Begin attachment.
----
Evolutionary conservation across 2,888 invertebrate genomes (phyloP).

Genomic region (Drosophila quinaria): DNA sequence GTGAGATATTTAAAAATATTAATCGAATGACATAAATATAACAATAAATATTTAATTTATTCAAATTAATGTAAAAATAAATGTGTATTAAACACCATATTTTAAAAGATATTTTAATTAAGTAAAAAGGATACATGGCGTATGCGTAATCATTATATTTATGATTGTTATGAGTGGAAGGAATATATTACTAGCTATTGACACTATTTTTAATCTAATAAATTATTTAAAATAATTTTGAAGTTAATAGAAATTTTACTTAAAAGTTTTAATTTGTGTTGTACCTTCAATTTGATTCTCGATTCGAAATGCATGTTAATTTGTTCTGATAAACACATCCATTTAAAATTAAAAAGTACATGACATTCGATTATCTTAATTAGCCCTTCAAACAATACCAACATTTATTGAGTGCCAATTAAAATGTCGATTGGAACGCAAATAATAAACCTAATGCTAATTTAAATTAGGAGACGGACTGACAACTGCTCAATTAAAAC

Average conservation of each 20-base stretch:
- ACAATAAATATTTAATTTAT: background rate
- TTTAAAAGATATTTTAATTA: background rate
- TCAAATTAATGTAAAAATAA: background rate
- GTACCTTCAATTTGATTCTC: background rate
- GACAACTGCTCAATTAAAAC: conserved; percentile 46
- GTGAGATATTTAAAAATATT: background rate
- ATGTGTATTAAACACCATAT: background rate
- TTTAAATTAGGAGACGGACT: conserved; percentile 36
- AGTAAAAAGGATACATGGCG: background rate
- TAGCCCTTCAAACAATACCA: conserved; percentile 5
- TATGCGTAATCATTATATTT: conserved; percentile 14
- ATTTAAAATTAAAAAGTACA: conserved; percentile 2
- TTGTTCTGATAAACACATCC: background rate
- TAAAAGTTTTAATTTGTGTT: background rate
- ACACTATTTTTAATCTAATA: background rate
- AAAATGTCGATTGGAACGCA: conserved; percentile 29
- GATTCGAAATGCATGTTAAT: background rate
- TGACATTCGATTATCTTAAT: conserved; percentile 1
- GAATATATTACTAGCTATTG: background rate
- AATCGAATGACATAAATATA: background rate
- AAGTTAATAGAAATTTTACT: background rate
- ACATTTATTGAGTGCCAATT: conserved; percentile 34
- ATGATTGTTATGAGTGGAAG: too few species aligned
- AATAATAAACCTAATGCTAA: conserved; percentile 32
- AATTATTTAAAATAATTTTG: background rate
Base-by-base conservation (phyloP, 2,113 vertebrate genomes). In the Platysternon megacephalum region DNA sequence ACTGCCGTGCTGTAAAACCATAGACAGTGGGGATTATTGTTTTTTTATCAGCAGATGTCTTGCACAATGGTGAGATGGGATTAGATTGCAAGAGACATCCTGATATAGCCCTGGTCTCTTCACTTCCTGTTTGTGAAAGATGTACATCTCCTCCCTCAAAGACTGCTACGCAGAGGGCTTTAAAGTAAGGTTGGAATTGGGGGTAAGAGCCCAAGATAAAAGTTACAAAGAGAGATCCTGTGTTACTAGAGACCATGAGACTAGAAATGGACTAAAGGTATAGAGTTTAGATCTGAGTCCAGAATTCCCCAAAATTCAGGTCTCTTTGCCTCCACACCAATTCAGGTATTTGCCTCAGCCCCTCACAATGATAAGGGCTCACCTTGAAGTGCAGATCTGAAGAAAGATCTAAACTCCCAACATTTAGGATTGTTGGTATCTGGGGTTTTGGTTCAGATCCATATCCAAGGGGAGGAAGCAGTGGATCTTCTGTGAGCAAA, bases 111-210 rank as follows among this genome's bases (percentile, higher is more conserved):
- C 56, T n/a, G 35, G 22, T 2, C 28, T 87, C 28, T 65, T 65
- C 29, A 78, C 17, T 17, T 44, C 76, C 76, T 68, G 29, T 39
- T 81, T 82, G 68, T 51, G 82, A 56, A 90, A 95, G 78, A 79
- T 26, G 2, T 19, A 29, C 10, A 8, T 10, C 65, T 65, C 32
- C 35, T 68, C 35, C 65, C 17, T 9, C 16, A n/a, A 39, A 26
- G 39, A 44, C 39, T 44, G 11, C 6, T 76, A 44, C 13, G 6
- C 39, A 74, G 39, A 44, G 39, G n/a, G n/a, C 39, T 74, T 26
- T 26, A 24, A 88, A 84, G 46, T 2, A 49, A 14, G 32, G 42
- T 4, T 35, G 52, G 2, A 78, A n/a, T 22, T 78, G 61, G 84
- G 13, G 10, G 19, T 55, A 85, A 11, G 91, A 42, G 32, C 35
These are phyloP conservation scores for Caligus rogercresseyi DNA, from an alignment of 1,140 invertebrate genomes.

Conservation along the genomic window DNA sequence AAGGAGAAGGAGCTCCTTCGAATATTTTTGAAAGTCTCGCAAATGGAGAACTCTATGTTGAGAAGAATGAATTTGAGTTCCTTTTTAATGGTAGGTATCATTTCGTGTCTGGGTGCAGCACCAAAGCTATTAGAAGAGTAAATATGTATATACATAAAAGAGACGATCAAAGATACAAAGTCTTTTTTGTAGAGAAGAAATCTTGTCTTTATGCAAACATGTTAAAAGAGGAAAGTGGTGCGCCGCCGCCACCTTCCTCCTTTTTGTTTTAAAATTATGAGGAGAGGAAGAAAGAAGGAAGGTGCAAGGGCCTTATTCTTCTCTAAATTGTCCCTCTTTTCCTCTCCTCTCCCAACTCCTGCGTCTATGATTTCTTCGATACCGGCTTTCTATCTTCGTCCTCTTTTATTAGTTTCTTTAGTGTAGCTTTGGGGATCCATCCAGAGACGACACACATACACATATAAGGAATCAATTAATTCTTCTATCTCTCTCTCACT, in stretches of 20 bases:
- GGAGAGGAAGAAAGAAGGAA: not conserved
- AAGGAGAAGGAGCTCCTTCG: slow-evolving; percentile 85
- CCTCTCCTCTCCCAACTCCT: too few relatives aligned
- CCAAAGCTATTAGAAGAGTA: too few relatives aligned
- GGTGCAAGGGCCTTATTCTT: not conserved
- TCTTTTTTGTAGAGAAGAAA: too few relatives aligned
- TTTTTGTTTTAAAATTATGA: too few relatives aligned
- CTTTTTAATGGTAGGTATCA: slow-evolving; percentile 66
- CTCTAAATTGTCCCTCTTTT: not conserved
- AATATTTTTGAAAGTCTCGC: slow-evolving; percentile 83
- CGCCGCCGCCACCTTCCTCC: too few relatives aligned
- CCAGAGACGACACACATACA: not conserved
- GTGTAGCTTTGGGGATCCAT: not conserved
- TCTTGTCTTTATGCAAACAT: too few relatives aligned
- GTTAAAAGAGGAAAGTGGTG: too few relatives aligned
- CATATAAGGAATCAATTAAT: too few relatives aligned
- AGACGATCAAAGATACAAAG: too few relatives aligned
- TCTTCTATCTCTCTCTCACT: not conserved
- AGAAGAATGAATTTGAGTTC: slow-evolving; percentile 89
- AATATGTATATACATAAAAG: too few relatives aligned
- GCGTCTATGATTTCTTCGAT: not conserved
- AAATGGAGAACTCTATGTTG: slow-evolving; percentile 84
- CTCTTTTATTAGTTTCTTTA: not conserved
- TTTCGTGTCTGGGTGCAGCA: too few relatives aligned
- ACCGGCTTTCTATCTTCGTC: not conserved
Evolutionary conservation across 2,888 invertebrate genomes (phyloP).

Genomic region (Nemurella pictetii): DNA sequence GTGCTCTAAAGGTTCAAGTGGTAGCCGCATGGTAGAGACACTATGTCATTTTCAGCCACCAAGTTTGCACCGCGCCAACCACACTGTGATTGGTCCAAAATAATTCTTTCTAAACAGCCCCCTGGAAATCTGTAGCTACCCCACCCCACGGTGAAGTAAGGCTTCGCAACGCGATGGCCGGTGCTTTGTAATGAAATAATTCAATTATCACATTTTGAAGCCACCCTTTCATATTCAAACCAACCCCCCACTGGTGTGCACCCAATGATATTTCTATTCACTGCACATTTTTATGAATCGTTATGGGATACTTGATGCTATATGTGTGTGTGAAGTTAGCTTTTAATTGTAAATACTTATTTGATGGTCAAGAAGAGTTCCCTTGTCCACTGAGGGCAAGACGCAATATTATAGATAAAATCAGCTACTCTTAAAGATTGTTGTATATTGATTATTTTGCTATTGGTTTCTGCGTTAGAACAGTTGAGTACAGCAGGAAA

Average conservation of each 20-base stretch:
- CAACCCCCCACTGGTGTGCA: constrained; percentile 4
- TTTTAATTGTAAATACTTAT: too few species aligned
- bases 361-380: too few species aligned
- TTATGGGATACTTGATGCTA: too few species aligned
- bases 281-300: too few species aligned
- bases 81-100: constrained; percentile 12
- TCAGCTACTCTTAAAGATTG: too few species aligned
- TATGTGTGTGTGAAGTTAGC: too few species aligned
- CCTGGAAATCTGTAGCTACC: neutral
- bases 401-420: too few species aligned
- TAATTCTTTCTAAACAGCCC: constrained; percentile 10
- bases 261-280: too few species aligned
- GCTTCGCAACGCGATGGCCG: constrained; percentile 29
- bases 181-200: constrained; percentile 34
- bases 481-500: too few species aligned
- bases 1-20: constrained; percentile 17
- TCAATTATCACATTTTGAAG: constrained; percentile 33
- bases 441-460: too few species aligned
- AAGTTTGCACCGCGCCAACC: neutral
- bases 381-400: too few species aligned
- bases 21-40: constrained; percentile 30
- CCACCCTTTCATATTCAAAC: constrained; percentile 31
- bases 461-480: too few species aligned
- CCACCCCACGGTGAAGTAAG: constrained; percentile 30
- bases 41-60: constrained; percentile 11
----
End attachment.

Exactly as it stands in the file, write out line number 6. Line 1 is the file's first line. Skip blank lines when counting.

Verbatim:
- TCAAATTAATGTAAAAATAA: background rate